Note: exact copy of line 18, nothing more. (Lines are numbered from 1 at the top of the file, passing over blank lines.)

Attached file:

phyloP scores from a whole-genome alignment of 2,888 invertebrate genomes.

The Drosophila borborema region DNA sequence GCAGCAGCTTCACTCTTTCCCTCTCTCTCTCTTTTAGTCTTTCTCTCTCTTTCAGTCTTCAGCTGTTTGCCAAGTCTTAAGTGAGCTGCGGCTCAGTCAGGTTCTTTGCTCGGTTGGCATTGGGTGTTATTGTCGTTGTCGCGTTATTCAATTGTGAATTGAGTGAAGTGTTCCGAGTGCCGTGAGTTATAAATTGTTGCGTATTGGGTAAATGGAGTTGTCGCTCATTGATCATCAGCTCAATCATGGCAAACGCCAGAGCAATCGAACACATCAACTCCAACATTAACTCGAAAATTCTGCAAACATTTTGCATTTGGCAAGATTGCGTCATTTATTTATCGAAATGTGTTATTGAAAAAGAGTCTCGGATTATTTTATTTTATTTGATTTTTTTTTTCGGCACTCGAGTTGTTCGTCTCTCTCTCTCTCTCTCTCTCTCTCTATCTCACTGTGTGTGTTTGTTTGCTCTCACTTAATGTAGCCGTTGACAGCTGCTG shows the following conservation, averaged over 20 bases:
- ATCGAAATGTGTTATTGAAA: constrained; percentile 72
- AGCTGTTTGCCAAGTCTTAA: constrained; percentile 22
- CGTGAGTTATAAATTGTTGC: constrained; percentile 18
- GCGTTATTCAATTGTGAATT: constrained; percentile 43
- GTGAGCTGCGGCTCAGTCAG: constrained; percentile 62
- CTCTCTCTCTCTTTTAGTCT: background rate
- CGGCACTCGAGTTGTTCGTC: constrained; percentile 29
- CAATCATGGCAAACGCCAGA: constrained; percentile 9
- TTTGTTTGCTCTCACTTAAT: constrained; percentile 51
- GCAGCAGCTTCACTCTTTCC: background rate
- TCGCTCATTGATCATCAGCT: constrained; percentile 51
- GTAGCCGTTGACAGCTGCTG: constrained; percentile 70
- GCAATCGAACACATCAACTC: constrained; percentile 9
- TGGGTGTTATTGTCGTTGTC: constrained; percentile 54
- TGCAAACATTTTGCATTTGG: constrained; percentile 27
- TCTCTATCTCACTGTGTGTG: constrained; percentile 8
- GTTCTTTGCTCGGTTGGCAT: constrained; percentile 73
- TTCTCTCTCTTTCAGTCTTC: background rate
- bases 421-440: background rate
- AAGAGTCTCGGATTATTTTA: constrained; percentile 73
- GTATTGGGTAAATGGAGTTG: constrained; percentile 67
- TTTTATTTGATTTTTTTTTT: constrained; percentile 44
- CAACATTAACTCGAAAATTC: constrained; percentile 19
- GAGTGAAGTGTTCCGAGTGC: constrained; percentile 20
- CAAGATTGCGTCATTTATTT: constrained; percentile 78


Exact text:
- TCTCTATCTCACTGTGTGTG: constrained; percentile 8